Hopefully this is just one retailer being greedy.
Posted by: Rick C at Friday, April 15 2022 12:31 AM (Z0GF0)
What with the new house and all I'm not planning any more computer purchases for a while anyway. I will keep on reporting on new toys, just have to pause on buying them.
Posted by: Pixy Misa at Friday, April 15 2022 01:22 AM (PiXy!)
That guy's argument is not grabbing me.
He seems to be making an argument about what an 'uninformed person' should be assuming, at a length that is suited for someone who can actually study stats, and learn about using appropriate tools.
The thing is, ordinary humans touch a lot of random processes, and can find themselves needing to reason about wildly different types of process.
Human behavior processes, in particular, are far trickier than is often assumed. For example, 'representation' is making two or three statistical assumptions to go from comparing two fractions to concluding that an organization is behaving in a racist way that needs to be corrected. Generally, efforts to model human behavior can include some pretty wild assumptions about information, memory, and decision making. When you are talking about a large group of people, their 'wisdom of crowds' exceeds the person modeling them, and the model of crowd behavior tends to only possibly be reliably realistic when the modeler isn't malicious to the crowd. Because a malicious modeler tends to correlate to a crowd with incentive to surprise the modeler.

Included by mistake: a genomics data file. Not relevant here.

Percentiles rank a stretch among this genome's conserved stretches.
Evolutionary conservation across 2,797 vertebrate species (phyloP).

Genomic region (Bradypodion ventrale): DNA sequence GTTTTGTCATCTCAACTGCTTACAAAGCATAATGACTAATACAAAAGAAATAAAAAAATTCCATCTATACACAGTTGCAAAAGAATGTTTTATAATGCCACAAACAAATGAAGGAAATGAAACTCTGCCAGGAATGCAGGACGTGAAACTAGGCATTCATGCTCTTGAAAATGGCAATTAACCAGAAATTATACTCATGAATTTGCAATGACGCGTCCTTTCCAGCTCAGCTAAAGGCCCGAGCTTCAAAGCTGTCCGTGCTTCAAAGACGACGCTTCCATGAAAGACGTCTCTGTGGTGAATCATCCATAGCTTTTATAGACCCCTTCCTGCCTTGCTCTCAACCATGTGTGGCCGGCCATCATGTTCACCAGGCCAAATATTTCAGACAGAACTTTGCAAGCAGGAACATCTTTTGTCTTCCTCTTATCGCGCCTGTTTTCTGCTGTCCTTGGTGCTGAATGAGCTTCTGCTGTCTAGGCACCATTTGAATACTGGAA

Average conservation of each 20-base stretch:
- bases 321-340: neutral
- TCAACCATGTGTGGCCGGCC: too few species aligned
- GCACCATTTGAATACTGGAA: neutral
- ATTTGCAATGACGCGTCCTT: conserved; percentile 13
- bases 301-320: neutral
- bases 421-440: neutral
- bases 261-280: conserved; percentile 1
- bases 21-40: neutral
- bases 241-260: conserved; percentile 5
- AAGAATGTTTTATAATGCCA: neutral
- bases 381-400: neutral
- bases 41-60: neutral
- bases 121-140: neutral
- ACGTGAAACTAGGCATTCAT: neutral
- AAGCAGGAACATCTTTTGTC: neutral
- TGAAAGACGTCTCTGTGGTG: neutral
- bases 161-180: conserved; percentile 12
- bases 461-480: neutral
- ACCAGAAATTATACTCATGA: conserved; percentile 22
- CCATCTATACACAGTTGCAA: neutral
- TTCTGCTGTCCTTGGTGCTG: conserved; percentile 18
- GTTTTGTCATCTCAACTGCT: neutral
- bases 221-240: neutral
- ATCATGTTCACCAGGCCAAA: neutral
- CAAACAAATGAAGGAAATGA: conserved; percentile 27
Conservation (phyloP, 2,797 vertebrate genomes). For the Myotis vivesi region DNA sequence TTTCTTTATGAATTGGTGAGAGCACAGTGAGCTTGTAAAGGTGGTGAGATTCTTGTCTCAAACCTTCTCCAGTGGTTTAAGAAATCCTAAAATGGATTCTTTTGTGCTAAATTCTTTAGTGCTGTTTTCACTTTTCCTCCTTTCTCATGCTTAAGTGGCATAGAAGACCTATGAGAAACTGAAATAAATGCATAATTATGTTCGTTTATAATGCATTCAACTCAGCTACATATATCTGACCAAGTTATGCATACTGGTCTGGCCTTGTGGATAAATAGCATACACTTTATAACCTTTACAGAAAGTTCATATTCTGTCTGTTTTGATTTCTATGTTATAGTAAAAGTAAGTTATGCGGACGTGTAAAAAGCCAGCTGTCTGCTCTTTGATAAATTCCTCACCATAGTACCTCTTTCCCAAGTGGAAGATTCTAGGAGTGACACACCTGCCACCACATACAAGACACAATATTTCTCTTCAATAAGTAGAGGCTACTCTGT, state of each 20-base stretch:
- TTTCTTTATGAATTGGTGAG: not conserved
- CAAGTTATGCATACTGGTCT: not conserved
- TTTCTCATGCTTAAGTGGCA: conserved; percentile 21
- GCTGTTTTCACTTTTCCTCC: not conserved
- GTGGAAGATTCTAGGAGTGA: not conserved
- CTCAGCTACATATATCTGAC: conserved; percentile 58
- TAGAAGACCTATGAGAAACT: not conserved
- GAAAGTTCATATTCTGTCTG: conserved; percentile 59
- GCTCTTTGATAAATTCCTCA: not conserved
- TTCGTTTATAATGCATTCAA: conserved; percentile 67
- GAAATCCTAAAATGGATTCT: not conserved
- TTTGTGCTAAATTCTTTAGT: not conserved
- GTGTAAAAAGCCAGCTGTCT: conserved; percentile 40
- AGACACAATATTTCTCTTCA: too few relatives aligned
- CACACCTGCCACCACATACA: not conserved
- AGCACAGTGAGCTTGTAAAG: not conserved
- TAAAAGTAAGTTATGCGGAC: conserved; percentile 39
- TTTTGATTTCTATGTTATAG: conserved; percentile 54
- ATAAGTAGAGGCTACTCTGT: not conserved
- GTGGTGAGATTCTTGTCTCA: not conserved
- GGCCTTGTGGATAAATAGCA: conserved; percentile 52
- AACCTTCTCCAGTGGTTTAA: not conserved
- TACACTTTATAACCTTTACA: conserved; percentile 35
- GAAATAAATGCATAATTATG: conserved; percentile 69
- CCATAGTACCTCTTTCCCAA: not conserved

My issue with the guy writing at length here, due to reasonable causes, he seems to have his eye on the wrong process.
Making a series of bets is a behavior, and a process. The textbooks explicitly talk about the process being gambled on, but the habit of gambling is the important one for the gambler's fallacy. Since it is a behavior, and behaviors are extremely hard to have quantifiable information about, the gambling process will tend to only be implicitly discussed in a stats book using the gambling example.
Once you have made a series of bets, what is your chance of guessing correctly on the next bet? This is not ergoditic. People who have a firm policy of quitting at some point, quit earlier in the series. Late series gamblers are biased towards elastic policy, or to doing calculations for each bet, without necessarily considering memory. People often have bad reasoning about statistics, and will be more bad after a series of exciting bets. If you have a series of bets you have profited off of, that is more likely to contaminate your estimation of how next to bet in order to profit. Because prolonged excitement and stress cause the mind to drop information.
Explicitly, the gambler's fallacy is about reasoning about future outcomes from past outcomes. There, the 'what do we really know about the process' makes logical sense to consider.
Implicitly, we use it to chastise people for behavior. That behavior is not independent from gamble to gamble. A complicated consideration makes it easier to so confuse the analysis that your conclusion becomes what you want it to me. IE, it makes things worse.
In reality, a lot of processes fit a specific set of assumptions much better. Listing the possible sets of assumptions make it intuitively seem like they are all equally likely, and they are rarely all equally likely.
Posted by: PatBuckman at Friday, April 15 2022 04:55 AM (r9O5h)
Posted by: normal at Friday, April 15 2022 11:39 PM (LADmw)